February 18, 2004

Now this is the sort of information we need: from Tom Paine, Laura Flanders looks under the hood at some of Kerry's machinery and finds some "suspect" parts. "Not Quite A Dream Team" discovers that folks like Richard Morningstar, Rand Beers, and William Perry are part of his foreign policy drive-train. Clip:

Morningstar, a former advisor to President Clinton on Caspian energy, was instrumental in pushing for the controversial Baku-Tiblisi-Ceyhan oil pipeline. The plan has strong support on both sides of the political aisle.

A consortium of oil companies are deeply invested, including Britain's BP, and the U.S. firms Unocal and Amerada Hess. In the 1990s, the Clinton administration did all it could to clear the way for BTC, including extending U.S. Export-Import Bank financing, and recruiting Dick Cheney, James Baker and others to lobby local governments. James Baker's law firm, Baker Botts, represents BP. Dick Cheney's Halliburton, an oil-industry supplier, won the contract to build refineries for several Caspian states. As a member of its Board of Directors, Condoleezza Rice helped negotiate Chevron's deal to drill the Caspian's purportedly richest field, the Tengiz.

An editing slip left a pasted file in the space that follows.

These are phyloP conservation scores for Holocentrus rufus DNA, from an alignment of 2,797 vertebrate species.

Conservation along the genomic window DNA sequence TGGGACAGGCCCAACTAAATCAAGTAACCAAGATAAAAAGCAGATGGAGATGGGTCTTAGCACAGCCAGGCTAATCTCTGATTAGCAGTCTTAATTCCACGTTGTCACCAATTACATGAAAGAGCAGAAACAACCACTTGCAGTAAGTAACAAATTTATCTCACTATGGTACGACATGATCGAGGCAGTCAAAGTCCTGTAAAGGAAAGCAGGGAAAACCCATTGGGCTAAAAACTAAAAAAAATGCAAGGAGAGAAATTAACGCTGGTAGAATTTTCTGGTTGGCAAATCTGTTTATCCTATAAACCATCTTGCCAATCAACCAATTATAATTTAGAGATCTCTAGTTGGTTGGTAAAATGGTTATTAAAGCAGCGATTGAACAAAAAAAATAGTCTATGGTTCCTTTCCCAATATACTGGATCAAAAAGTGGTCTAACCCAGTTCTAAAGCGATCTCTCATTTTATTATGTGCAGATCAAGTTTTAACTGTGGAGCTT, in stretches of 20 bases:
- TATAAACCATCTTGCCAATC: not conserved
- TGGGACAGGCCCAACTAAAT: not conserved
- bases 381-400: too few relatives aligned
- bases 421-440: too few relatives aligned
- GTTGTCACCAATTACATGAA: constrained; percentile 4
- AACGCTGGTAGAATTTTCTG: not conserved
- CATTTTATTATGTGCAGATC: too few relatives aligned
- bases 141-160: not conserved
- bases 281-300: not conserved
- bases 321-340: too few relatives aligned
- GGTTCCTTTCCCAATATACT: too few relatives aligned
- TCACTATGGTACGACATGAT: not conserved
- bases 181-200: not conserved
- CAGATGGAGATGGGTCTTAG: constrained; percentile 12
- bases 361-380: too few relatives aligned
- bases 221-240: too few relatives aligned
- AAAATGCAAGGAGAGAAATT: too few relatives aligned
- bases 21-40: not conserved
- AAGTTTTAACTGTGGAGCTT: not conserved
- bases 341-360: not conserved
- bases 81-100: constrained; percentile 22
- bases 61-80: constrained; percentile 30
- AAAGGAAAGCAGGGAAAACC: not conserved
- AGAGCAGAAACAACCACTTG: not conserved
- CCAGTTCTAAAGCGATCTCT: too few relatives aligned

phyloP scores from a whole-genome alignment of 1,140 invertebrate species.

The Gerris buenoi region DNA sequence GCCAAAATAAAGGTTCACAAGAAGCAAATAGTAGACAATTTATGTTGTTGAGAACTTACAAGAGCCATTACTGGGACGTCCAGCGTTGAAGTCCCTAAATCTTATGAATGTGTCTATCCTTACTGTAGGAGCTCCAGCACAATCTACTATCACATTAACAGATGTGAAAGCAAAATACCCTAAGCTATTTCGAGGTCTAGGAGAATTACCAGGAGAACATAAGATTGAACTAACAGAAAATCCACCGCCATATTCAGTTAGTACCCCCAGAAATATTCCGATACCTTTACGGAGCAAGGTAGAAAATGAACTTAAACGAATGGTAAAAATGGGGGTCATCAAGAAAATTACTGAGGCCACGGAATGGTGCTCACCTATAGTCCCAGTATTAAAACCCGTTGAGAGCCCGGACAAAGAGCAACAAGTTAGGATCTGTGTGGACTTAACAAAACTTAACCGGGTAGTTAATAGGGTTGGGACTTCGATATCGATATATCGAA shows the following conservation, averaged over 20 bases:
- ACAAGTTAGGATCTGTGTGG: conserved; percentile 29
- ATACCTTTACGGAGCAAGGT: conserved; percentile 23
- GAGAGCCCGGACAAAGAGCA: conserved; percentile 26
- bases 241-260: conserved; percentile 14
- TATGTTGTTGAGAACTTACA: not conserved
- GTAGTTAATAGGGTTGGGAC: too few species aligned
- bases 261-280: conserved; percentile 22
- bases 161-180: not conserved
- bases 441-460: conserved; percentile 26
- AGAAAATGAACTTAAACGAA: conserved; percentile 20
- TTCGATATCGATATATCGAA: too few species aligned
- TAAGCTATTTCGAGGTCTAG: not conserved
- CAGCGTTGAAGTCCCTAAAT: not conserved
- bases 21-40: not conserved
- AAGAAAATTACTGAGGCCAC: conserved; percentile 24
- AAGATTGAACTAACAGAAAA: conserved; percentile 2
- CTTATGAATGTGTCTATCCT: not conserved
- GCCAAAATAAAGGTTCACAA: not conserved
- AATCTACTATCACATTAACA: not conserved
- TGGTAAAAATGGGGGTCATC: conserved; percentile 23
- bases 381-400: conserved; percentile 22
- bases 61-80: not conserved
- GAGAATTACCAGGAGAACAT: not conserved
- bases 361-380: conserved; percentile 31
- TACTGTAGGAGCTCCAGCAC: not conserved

So what about Edwards' team? Good question. It's become pretty clear that the issue/content-free "beauty pageant" atmosphere of the presidential election process, as perfected since JFK, just doesn't work. It would have been nice to know more about PNAC and The Cheney Gang before, not after, Doubleduh stole the election. We don't just elect presidents, we elect agendas and systems. Maybe we'll have to elect Kerry to get rid of Bush, but we should do it with eyes wide open. Might be a good idea to start asking who he's gonna have in his Cabinet and who the Undersecretaries, etc. are gonna be. And as I said, the same for Edwards. After all, John Edwards has ties to the Carolinas, where there's an awful lot of investment in the military-industrial complex.

Be at peace.